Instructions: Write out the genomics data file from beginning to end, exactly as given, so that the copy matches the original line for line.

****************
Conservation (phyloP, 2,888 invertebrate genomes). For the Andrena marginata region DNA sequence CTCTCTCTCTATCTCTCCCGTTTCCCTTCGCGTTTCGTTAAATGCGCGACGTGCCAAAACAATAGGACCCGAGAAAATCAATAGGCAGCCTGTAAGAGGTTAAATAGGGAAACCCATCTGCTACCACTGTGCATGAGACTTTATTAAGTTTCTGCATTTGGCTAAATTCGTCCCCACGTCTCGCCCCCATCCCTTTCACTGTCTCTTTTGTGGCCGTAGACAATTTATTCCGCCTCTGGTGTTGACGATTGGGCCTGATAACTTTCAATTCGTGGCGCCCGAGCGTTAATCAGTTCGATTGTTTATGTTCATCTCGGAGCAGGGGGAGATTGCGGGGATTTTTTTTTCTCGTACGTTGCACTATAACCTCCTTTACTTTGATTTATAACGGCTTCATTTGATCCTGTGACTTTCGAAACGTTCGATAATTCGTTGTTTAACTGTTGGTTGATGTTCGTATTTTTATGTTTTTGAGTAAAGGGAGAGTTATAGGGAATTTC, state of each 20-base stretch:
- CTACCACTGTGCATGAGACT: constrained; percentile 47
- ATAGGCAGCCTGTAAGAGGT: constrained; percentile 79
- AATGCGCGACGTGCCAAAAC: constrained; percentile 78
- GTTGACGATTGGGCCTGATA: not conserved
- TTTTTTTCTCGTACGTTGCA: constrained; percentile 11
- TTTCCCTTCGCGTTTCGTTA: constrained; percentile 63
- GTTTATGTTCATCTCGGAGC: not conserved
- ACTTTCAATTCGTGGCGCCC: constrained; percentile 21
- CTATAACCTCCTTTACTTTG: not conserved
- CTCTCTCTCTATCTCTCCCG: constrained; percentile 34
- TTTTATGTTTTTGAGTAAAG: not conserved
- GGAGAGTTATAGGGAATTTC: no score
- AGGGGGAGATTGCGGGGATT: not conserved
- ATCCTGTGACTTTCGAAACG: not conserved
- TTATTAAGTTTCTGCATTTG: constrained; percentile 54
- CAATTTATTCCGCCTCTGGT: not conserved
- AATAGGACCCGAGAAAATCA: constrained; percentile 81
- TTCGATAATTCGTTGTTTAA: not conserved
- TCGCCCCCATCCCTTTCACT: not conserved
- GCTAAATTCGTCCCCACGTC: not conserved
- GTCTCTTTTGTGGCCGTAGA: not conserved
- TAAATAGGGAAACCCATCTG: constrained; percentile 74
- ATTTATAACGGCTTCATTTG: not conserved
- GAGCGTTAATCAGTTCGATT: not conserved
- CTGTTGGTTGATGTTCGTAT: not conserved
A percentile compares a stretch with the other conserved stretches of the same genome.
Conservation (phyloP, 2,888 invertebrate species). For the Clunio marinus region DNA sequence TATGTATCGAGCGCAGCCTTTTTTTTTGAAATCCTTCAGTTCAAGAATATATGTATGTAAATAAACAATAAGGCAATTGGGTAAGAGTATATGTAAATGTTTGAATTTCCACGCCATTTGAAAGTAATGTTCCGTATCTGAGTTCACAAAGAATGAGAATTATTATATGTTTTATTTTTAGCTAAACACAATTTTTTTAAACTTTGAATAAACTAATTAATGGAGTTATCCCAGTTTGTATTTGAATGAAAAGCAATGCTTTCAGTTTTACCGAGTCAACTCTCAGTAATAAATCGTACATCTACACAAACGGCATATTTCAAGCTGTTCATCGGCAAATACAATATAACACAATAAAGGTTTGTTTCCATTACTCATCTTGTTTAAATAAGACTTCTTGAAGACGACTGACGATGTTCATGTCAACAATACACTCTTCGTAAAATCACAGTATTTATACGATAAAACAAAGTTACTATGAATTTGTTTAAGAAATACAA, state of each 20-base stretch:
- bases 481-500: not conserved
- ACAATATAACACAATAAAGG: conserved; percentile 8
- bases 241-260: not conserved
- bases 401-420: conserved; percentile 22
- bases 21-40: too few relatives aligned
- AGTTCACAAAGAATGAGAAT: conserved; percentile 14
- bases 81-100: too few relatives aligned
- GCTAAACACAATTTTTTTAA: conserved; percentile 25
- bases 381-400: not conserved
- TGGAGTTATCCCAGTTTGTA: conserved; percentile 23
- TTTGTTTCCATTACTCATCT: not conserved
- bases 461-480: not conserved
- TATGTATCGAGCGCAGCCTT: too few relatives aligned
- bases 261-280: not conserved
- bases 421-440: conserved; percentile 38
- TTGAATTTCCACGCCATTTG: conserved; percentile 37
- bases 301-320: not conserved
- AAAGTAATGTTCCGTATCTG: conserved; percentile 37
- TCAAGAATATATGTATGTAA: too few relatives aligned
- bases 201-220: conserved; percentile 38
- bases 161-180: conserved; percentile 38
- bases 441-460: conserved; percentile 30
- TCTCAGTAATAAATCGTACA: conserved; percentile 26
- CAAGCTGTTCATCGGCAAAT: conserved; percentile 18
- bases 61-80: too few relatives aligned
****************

Conservation (phyloP, 2,888 invertebrate genomes). For the Andrena marginata region DNA sequence CTCTCTCTCTATCTCTCCCGTTTCCCTTCGCGTTTCGTTAAATGCGCGACGTGCCAAAACAATAGGACCCGAGAAAATCAATAGGCAGCCTGTAAGAGGTTAAATAGGGAAACCCATCTGCTACCACTGTGCATGAGACTTTATTAAGTTTCTGCATTTGGCTAAATTCGTCCCCACGTCTCGCCCCCATCCCTTTCACTGTCTCTTTTGTGGCCGTAGACAATTTATTCCGCCTCTGGTGTTGACGATTGGGCCTGATAACTTTCAATTCGTGGCGCCCGAGCGTTAATCAGTTCGATTGTTTATGTTCATCTCGGAGCAGGGGGAGATTGCGGGGATTTTTTTTTCTCGTACGTTGCACTATAACCTCCTTTACTTTGATTTATAACGGCTTCATTTGATCCTGTGACTTTCGAAACGTTCGATAATTCGTTGTTTAACTGTTGGTTGATGTTCGTATTTTTATGTTTTTGAGTAAAGGGAGAGTTATAGGGAATTTC, state of each 20-base stretch:
- CTACCACTGTGCATGAGACT: constrained; percentile 47
- ATAGGCAGCCTGTAAGAGGT: constrained; percentile 79
- AATGCGCGACGTGCCAAAAC: constrained; percentile 78
- GTTGACGATTGGGCCTGATA: not conserved
- TTTTTTTCTCGTACGTTGCA: constrained; percentile 11
- TTTCCCTTCGCGTTTCGTTA: constrained; percentile 63
- GTTTATGTTCATCTCGGAGC: not conserved
- ACTTTCAATTCGTGGCGCCC: constrained; percentile 21
- CTATAACCTCCTTTACTTTG: not conserved
- CTCTCTCTCTATCTCTCCCG: constrained; percentile 34
- TTTTATGTTTTTGAGTAAAG: not conserved
- GGAGAGTTATAGGGAATTTC: no score
- AGGGGGAGATTGCGGGGATT: not conserved
- ATCCTGTGACTTTCGAAACG: not conserved
- TTATTAAGTTTCTGCATTTG: constrained; percentile 54
- CAATTTATTCCGCCTCTGGT: not conserved
- AATAGGACCCGAGAAAATCA: constrained; percentile 81
- TTCGATAATTCGTTGTTTAA: not conserved
- TCGCCCCCATCCCTTTCACT: not conserved
- GCTAAATTCGTCCCCACGTC: not conserved
- GTCTCTTTTGTGGCCGTAGA: not conserved
- TAAATAGGGAAACCCATCTG: constrained; percentile 74
- ATTTATAACGGCTTCATTTG: not conserved
- GAGCGTTAATCAGTTCGATT: not conserved
- CTGTTGGTTGATGTTCGTAT: not conserved
A percentile compares a stretch with the other conserved stretches of the same genome.
Conservation (phyloP, 2,888 invertebrate species). For the Clunio marinus region DNA sequence TATGTATCGAGCGCAGCCTTTTTTTTTGAAATCCTTCAGTTCAAGAATATATGTATGTAAATAAACAATAAGGCAATTGGGTAAGAGTATATGTAAATGTTTGAATTTCCACGCCATTTGAAAGTAATGTTCCGTATCTGAGTTCACAAAGAATGAGAATTATTATATGTTTTATTTTTAGCTAAACACAATTTTTTTAAACTTTGAATAAACTAATTAATGGAGTTATCCCAGTTTGTATTTGAATGAAAAGCAATGCTTTCAGTTTTACCGAGTCAACTCTCAGTAATAAATCGTACATCTACACAAACGGCATATTTCAAGCTGTTCATCGGCAAATACAATATAACACAATAAAGGTTTGTTTCCATTACTCATCTTGTTTAAATAAGACTTCTTGAAGACGACTGACGATGTTCATGTCAACAATACACTCTTCGTAAAATCACAGTATTTATACGATAAAACAAAGTTACTATGAATTTGTTTAAGAAATACAA, state of each 20-base stretch:
- bases 481-500: not conserved
- ACAATATAACACAATAAAGG: conserved; percentile 8
- bases 241-260: not conserved
- bases 401-420: conserved; percentile 22
- bases 21-40: too few relatives aligned
- AGTTCACAAAGAATGAGAAT: conserved; percentile 14
- bases 81-100: too few relatives aligned
- GCTAAACACAATTTTTTTAA: conserved; percentile 25
- bases 381-400: not conserved
- TGGAGTTATCCCAGTTTGTA: conserved; percentile 23
- TTTGTTTCCATTACTCATCT: not conserved
- bases 461-480: not conserved
- TATGTATCGAGCGCAGCCTT: too few relatives aligned
- bases 261-280: not conserved
- bases 421-440: conserved; percentile 38
- TTGAATTTCCACGCCATTTG: conserved; percentile 37
- bases 301-320: not conserved
- AAAGTAATGTTCCGTATCTG: conserved; percentile 37
- TCAAGAATATATGTATGTAA: too few relatives aligned
- bases 201-220: conserved; percentile 38
- bases 161-180: conserved; percentile 38
- bases 441-460: conserved; percentile 30
- TCTCAGTAATAAATCGTACA: conserved; percentile 26
- CAAGCTGTTCATCGGCAAAT: conserved; percentile 18
- bases 61-80: too few relatives aligned